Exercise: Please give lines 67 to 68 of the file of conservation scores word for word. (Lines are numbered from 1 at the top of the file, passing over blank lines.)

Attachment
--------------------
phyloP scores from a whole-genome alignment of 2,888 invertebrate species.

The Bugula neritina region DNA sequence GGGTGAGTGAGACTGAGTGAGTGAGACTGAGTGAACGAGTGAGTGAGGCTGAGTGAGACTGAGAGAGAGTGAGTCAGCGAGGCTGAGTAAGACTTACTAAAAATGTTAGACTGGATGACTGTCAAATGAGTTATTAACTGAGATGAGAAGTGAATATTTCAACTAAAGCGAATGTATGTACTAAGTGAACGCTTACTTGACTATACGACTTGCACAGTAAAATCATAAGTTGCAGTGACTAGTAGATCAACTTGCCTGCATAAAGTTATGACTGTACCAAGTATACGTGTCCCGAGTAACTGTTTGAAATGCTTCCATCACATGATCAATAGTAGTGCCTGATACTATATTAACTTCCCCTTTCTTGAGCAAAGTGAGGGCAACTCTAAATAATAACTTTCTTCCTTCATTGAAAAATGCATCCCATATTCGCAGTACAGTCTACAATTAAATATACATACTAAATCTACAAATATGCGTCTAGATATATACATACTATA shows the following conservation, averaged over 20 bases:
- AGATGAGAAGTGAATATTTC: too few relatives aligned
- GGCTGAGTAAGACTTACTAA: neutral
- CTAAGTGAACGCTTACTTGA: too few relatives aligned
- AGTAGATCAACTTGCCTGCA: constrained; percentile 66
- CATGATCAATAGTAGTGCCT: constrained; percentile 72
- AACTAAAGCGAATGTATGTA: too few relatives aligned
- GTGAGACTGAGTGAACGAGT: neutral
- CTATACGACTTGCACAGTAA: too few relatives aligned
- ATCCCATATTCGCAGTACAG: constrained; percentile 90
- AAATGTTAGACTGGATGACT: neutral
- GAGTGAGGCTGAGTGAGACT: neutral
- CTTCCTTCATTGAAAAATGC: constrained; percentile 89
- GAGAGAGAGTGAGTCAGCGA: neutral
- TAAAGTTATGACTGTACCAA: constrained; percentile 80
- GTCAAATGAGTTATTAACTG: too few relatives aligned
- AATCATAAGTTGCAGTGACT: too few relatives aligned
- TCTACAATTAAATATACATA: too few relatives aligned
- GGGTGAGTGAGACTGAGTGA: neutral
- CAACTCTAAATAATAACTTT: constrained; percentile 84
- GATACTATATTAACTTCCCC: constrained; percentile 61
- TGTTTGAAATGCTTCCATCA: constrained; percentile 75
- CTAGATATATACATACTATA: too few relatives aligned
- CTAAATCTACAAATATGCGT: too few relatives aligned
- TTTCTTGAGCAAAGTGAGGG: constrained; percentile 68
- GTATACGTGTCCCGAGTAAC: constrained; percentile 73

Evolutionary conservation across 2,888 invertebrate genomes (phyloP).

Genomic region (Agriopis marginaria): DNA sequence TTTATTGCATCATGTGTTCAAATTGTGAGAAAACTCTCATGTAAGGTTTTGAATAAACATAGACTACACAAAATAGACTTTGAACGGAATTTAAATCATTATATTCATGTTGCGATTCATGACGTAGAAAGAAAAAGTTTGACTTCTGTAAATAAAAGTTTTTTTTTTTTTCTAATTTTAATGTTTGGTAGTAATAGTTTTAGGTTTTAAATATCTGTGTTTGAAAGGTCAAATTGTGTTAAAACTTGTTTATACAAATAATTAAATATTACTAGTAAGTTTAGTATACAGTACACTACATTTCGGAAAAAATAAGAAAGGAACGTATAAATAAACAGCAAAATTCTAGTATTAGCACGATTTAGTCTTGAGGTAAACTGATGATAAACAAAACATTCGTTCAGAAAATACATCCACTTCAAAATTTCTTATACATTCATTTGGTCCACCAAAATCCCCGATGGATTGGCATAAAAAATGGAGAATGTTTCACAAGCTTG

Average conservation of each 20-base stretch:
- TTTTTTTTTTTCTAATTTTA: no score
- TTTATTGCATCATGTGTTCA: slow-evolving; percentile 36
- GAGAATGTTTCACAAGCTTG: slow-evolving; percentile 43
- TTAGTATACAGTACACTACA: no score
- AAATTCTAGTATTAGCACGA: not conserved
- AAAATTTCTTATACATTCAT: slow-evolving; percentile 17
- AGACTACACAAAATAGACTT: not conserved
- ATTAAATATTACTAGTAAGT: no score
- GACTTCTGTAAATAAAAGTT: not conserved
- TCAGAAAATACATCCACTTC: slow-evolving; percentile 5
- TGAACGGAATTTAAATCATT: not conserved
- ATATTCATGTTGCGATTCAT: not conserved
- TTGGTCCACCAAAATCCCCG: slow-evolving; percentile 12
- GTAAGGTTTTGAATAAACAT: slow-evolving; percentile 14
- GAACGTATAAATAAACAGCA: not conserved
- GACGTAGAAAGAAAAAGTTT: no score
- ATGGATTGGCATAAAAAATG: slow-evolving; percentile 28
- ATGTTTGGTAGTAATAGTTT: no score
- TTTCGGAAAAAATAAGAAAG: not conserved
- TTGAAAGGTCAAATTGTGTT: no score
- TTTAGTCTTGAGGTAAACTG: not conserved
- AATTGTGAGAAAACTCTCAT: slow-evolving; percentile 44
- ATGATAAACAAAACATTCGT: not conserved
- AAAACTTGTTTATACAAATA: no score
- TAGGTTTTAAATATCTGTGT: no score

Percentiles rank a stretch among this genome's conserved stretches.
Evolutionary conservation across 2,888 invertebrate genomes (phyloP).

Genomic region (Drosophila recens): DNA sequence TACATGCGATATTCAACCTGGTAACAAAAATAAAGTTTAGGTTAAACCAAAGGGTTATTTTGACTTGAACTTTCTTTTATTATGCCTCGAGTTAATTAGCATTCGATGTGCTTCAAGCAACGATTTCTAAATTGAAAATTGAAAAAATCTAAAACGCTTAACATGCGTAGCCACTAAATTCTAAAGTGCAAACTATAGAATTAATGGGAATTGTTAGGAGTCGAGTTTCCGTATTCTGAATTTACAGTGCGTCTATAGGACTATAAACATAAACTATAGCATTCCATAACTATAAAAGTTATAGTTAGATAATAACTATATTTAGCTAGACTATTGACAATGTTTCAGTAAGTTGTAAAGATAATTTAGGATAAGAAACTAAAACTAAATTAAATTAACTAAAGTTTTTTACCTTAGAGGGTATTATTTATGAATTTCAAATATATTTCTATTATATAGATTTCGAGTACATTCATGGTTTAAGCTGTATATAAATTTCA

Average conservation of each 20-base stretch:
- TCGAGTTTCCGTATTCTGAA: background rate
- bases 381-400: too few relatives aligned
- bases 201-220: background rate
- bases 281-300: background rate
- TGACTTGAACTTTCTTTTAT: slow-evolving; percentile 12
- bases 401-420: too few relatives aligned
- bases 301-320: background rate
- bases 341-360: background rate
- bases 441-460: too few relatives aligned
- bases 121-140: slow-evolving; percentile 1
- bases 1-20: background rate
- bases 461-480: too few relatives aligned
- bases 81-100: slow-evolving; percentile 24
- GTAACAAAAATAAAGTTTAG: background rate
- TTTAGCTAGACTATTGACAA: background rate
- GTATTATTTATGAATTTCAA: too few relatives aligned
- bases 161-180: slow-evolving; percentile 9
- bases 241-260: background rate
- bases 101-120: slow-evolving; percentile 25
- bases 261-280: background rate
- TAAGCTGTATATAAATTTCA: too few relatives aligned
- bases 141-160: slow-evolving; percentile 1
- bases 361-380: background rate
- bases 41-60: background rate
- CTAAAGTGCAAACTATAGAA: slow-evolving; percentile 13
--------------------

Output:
- bases 341-360: background rate
- bases 441-460: too few relatives aligned